“Burke shows again that he’s not just a comic genius, but also a fine dramatic writer and storyteller.” – Booklist. “Prose both scabrous and poetic.” – Publishers Weekly. “Proust meets Chandler over a pint of Guinness.” – Spectator. “Among the most memorable books of the year, of any genre.” – Sunday Times. “A hardboiled delight.” – Guardian. “Imagine Donald Westlake and Richard Stark collaborating on a screwball noir.” – Kirkus Reviews. “A cross between Raymond Chandler and Flann O’Brien.” – John Banville.
Monday, November 26, 2007
The Monday Review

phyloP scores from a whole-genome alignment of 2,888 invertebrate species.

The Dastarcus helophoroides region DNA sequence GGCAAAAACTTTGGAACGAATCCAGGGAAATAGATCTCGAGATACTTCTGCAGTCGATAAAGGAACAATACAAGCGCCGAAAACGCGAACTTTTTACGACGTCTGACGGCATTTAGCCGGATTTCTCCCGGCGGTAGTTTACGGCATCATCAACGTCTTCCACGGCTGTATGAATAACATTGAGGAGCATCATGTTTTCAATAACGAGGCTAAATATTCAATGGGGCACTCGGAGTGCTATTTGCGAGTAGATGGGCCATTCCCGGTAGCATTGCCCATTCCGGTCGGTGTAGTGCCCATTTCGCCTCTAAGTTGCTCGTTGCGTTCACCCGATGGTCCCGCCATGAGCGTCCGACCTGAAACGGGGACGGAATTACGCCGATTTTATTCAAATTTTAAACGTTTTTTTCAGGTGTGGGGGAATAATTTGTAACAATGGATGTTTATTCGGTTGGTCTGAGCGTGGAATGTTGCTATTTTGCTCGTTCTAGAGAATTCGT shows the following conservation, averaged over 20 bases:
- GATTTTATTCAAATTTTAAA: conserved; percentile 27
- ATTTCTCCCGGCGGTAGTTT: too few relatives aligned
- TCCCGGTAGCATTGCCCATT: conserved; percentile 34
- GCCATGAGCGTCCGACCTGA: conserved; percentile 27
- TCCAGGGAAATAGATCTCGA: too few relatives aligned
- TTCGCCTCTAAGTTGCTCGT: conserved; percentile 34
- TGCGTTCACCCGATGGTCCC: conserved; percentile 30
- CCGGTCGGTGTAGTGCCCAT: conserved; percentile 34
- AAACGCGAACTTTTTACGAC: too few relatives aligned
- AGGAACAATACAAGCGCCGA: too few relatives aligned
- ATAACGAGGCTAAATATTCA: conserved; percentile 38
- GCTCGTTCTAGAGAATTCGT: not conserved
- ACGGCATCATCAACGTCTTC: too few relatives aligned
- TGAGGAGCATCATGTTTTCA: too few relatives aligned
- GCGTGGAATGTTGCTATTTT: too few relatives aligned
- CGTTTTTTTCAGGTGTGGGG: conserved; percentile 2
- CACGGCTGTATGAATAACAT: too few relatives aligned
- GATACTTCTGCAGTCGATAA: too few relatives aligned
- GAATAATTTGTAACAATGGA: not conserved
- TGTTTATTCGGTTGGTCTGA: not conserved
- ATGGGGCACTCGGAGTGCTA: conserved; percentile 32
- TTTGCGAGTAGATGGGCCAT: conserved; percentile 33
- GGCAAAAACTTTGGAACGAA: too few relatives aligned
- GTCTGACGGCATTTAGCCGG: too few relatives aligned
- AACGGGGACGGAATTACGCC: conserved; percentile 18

It’s Monday, they’re reviews, to wit: “With an ensemble cast, multiple plot lines and absolutely lethal staccato prose, AMMUNITION is [Ken] Bruen at his mordant best … As you read you keep trying to convince yourself that things really aren’t that bad. But then you pick up the newspaper or watch the news and you begin to think, maybe this Celtic lunatic is onto something after all. Not to worry, however, on its most basic level AMMUNITION is another high-octane romp through the mean streets of Southeast London with one of the most entertaining tour guides working in the genre today,” raves Mean Streets … Meanwhile, over at I’ve Been Reading Lately, Levi Stahl likes the latest Bruen / Jason Starr collaboration: “SLIDE, though a lot of fun, reads like a slighter sibling [of BUST]: aside from Max Fisher … the other characters are less vibrant than those of the first novel, and their desires less intricately intertwined. The M.A.X., however, is so funny that he almost single-handedly redeems the book: his mixture of arrogance, incompetence, and brutality are hideously hilarious.” … Ed Cumming at the Camden New Journal is impressed by Paul Charles’ latest: “THE DUST OF DEATH is engaging and satisfying. When a man so obviously enjoys writing his novels, it is difficult not to find them the more enjoyable to read.” … Kim at Si, Se Puede! is bigging-up Derek Landy’s SKULDUGGERY PLEASANT, to wit: “I loved this tale. The original premise was refreshing … If you or a tween you know is looking for a fast-paced mystery/fantasy that’s sprinkled with humour, this is the book.” Thank you kindly, Kim … As for Landy’s nemesis, Eoin Colfer, Halo 92 likes ARTEMIS FOWL AND THE LOST COLONY: “Colfer really does seem to be enjoying his work. He’s getting every last ounce of use from the other four books: building on relationships, exploring situations, dealing with loss, and generally driving characters up the wall, using fantastic combinations of humour and fact, excitement and tension. Another winner from the boy genius.” The boy genius being Artemis rather than Eoin, we presume … The hup-yas are still pouring in for Ronan Bennett’s ZUGZWANG: “There are a few flaws in structure, and at times the author veers from the dramatic to the melodramatic. Still, ZUGZWANG is fresh and different enough to warrant your time,” says Michele Ross at Cleveland’s The Plain Dealer. Over at the New York Times, Marilyn Stasio agrees: “In this desperately cunning match, it’s exciting to simply be a pawn,” reckons she. As does Patrick Anderson at the Washington Post: “All this is beautifully told by Bennett … This is a compelling portrait of a highly civilized society as it approached one of history’s great upheavals.” Onward to Declan Hughes’ latest: “Just finished Declan Hughes’ THE COLOUR OF BLOOD. His third thriller / mystery and he can do no wrong. It’s hard-boiled Irish, so can we be calling this the potato genre?” asks Revenge of the Castanets. Erm, no. Staying with THE COLOUR OF BLOOD, and Ibjana at the San Diego Country Library Reader is a fan: “I really like these books, I’m always amazed at how thrashed Ed gets and yet he won’t give up until he solves the cases … Always entertaining, I sometimes got lost in the sea of characters but I enjoyed it nonetheless.” … But what of Andrew M. Greeley’s THE BISHOP AT THE LAKE, I hear you cry? Book Mom, the stage is yours: “This is not my first (and won’t be my last, I hope) Greeley book. His characters are always bold, bright and full of life. The books seem to end too soon and the glimpses into the families’ lives are true, just and usually full of love. I have been a huge fan of this author’s works for years and have never been disappointed.” … The big-ups just won’t quit for Benny Blanco’s latest, to wit: “THE SILVER SWAN is a defter and more complex book than its predecessor, which occasionally found plot development smothered under the weight of Banville / Black’s always ravishing prose. The new novel boasts a neat whodunnit plot and a delightful command of suspense, but there’s also a kind of mordant, near-surreal playfulness about the characters’ appearance and actions this time, and the constricted dance that they undertake,” says Tim Martin at the Independent on Sunday, and Fachtna Kelly at the Sunday Business Post agrees: “While THE SILVER SWAN is not as overtly poetic as the novels Banville writes under his own name, it is no less beautiful for that. Banville uses language, both lyric and lachrymose, to paint emotionally haunting scenes … Adorned with Banville’s bone-dry wit and crepuscular humour, THE SILVER SWAN is a dauntless powerhouse of a novel by a master stylist at the top of his game. In Quirke, a man of ‘‘incurable curiosity’’, he has created a figure who could enliven the ranks of crime fiction for years to come.” From the sublime to the sublimer, and Jack Higgins’ THE KILLING GROUND: “And so an operation is mounted, Colts and Walthers bang away at targets endlessly available, body bags fill – can any other thrillmeister equal the Higgins corpse-per-page count? – and finally there’s the obligatory OK Corral variation, during which, for the sake of us all, Dillon & Co. must nail the Hammer. Higgins’ 37th: You get what you get,” asserts the pithily pedantic Mr and Mrs Kirkus, via Barnes & Noble … Finally, CAP’s current stalkee, Ruth Dudley Edwards, gets the hup-ya from Publishers’ Weekly, again via Barnes & Noble: “Dudley Edwards wittily satirizes political correctness in this fast-paced academic romp,” say they, and Bernard ‘Shining’ Knight is of no mind to disagree over at It’s A Crime!: “Though a rumbustious and often farcical tale, there is no doubt that Ruth Dudley Edwards is using the story to grind a damned great axe and I loved every paragraph, as it accorded with my own view of this awful Western World.” Cuddly Dudley Edwards wielding an axe? Yea, verily, the mind boggleth …